According to EXPO, one of the more popular dry-erase marker manufacturers, their markers can last between 2 and 3 years. This is only assuming that you store the pen horizontally and keep the cap closed tightly whenever the marker isn’t in use.

As for how frequently you need to refill the marker, it depends on how frequently and how long you use it. Clearly, the longer and more regularly you use a dry-erase marker, the quicker the ink will run out. Thankfully, you don’t have to toss the entire marker away whenever it runs out of ink. Instead, just refill the marker with a syringe of dry-erase ink.

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How to Refill a Dry-Erase Marker?

If you turn the dry-erase marker over, you’ll find that on the bottom end is a cap. You can twist and pull the cap off to gain access to the ink barrel inside the dry-erase marker that supplies ink to the tip.

To refill a dry-erase marker, here’s what you have to do.

  1. Unscrew and bottom cap from the marker while holding the marker tip-side down.
  2. Carefully pour the dry-erase ink inside the pen or inject it using a syringe.
  3. Replace the bottom cap of the marker while still holding it tip-side down.
  4. Hold it in that position for 30 to 60 seconds.

After following these steps, your dry-erase marker should be good to write for another few weeks or so.

How to Revive Dried Markers?

There might come a time when you or a student forgets to close a dry-erase marker with the lid. When this happens, the ink will dry out; sadly, refilling the marker with more ink will not do you any good.

Instead, you can try these two methods to bring your marker back from the dried-out grave.

Method 1. Flip the tip over

  1. Remove the bottom cap and carefully remove the ink barrel using a pair of thin tweezers.
  2. Use the tweezers to tug the tip of the marker out.
  3. Flip the tip over so the outer portion is inside the marker and vice versa.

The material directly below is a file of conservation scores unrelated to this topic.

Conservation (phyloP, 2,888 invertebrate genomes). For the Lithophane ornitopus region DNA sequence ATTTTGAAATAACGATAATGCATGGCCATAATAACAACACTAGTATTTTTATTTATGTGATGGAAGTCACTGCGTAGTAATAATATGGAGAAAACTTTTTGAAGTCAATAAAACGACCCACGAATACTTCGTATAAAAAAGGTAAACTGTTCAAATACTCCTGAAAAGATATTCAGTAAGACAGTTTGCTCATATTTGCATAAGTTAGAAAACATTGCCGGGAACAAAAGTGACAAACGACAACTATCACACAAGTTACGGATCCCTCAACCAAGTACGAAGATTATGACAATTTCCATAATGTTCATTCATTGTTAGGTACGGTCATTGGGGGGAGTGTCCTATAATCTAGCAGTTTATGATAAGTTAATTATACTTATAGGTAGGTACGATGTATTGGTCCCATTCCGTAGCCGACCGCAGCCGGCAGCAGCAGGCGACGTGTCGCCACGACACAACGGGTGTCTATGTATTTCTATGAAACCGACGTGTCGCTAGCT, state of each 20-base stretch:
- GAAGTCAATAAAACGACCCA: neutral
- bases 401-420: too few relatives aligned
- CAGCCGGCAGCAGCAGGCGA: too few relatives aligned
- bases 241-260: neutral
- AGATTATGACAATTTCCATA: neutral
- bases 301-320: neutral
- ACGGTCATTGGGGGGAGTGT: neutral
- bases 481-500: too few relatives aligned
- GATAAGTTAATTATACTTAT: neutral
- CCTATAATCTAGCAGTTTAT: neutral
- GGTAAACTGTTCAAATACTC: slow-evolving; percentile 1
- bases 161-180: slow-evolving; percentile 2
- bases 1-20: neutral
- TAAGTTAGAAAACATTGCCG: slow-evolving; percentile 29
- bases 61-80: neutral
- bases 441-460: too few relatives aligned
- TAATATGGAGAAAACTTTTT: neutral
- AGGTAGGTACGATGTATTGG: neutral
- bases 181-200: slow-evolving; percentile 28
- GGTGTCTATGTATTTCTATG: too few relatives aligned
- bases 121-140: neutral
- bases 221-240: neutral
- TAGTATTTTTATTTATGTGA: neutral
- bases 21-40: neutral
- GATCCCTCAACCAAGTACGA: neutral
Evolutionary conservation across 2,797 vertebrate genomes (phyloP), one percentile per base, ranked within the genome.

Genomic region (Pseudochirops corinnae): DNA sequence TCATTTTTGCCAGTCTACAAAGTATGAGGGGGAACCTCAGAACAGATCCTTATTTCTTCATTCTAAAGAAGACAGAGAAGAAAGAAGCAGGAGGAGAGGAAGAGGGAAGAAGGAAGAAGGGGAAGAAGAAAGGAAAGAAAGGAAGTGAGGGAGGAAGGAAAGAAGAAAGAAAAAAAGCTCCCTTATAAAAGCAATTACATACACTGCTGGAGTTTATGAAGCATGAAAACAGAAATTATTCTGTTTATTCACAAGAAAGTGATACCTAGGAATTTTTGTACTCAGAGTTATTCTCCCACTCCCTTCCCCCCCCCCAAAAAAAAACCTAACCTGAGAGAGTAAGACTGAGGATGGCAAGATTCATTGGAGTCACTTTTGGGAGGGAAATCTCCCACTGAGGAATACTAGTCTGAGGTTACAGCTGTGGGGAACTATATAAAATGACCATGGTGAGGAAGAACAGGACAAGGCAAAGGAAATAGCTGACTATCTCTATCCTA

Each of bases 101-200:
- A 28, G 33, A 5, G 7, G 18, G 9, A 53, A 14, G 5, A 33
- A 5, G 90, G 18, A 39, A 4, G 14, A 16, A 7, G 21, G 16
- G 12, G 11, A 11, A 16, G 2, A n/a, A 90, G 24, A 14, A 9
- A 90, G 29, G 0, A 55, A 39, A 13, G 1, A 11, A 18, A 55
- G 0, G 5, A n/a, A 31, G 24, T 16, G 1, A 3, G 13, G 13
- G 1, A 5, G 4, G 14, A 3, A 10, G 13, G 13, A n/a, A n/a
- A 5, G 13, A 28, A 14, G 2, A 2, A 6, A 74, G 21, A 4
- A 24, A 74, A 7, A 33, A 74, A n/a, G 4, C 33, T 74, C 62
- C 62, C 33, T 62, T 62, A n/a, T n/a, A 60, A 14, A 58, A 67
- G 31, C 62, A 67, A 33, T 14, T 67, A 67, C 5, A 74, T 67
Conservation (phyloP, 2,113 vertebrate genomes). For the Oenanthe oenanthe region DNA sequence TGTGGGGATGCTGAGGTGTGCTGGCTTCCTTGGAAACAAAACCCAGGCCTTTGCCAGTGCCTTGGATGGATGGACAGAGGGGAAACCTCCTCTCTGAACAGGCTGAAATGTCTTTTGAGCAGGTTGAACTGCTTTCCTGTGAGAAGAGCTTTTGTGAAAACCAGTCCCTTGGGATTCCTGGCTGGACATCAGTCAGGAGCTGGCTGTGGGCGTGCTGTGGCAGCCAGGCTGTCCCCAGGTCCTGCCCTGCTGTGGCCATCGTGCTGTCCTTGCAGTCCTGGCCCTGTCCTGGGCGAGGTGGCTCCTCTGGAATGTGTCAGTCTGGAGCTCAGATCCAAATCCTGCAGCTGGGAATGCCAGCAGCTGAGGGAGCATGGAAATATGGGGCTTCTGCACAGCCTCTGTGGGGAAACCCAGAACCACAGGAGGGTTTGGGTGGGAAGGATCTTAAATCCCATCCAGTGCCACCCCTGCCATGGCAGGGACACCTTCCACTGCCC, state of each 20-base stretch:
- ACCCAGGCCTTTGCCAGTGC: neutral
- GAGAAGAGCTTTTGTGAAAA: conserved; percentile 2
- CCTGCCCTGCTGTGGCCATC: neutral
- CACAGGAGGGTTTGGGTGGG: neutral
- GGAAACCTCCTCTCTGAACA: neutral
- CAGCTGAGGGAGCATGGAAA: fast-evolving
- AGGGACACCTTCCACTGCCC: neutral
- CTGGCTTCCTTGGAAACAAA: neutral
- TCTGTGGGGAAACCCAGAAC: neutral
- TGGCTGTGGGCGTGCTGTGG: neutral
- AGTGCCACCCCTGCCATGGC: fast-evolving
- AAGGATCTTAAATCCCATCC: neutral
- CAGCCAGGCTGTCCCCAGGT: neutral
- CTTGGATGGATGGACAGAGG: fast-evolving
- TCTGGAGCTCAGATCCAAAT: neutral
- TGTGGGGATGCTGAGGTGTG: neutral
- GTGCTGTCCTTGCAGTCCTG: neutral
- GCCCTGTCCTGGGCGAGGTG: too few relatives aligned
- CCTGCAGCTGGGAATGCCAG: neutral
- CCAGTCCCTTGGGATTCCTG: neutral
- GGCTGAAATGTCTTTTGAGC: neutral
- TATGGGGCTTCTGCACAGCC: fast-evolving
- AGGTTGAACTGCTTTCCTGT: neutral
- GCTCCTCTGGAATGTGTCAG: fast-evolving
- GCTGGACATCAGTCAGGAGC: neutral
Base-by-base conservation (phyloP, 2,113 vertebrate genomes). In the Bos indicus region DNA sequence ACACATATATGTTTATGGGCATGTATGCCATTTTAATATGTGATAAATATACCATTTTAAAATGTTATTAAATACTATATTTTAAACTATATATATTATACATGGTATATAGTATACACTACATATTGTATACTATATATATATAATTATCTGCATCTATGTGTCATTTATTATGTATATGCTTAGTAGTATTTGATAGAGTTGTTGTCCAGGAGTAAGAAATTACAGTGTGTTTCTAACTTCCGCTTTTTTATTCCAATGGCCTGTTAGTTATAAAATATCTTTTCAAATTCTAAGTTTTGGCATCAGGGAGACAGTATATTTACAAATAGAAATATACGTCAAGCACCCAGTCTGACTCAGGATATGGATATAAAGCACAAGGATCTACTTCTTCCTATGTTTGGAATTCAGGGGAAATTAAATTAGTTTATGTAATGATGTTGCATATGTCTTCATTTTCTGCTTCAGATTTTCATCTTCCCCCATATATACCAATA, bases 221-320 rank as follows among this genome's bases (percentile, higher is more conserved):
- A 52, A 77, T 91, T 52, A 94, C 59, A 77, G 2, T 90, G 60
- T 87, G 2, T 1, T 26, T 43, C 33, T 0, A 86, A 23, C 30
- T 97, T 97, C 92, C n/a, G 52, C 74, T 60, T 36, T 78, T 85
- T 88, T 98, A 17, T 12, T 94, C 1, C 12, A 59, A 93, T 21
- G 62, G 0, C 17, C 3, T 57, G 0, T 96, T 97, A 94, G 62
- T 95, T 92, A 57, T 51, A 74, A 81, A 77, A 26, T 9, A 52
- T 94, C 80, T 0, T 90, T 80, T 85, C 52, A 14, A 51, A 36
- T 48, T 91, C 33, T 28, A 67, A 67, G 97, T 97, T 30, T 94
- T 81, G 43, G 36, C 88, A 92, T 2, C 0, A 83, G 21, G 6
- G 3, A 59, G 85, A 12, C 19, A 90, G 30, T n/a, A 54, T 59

4. Reinsert the ink barrel.

You might need to refill the barrel with about ¼ of the amount of ink you would refill an empty marker. However, if this method doesn’t work, you can try the next one.

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Method 2. Soak the marker in the water

  1. Disassemble the marker by removing the ink barrel and marker tip.
  2. Place the tip and the ink barrel in a basin or cup filled with blood-warm water (around 100°F).
  3. Let the tip and barrel soak for 5 minutes.
  4. After 5 minutes, remove the tip and barrel from the water and place them on a clean towel.
  5. Allow the tip and barrel to sit for 24 hours to air-dry.
  6. Reassemble the marker by inserting the tip and the ink barrel.
  7. Refill the ink barrel with about half the quantity of ink you would refill an empty marker.

The warm water used to soak the tip and barrel will slowly liquefy the dried ink before it stains the water. If it doesn’t work the first time, try soaking the tip and barrel for 10 to 20 minutes.

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Baron Cooke has been writing and editing for 7 years. He grew up with an aptitude for geometry, statistics, and dimensions. He has a BA in construction management and also has studied civil infrastructure, engineering, and measurements. He is the head writer of measuringknowhow.com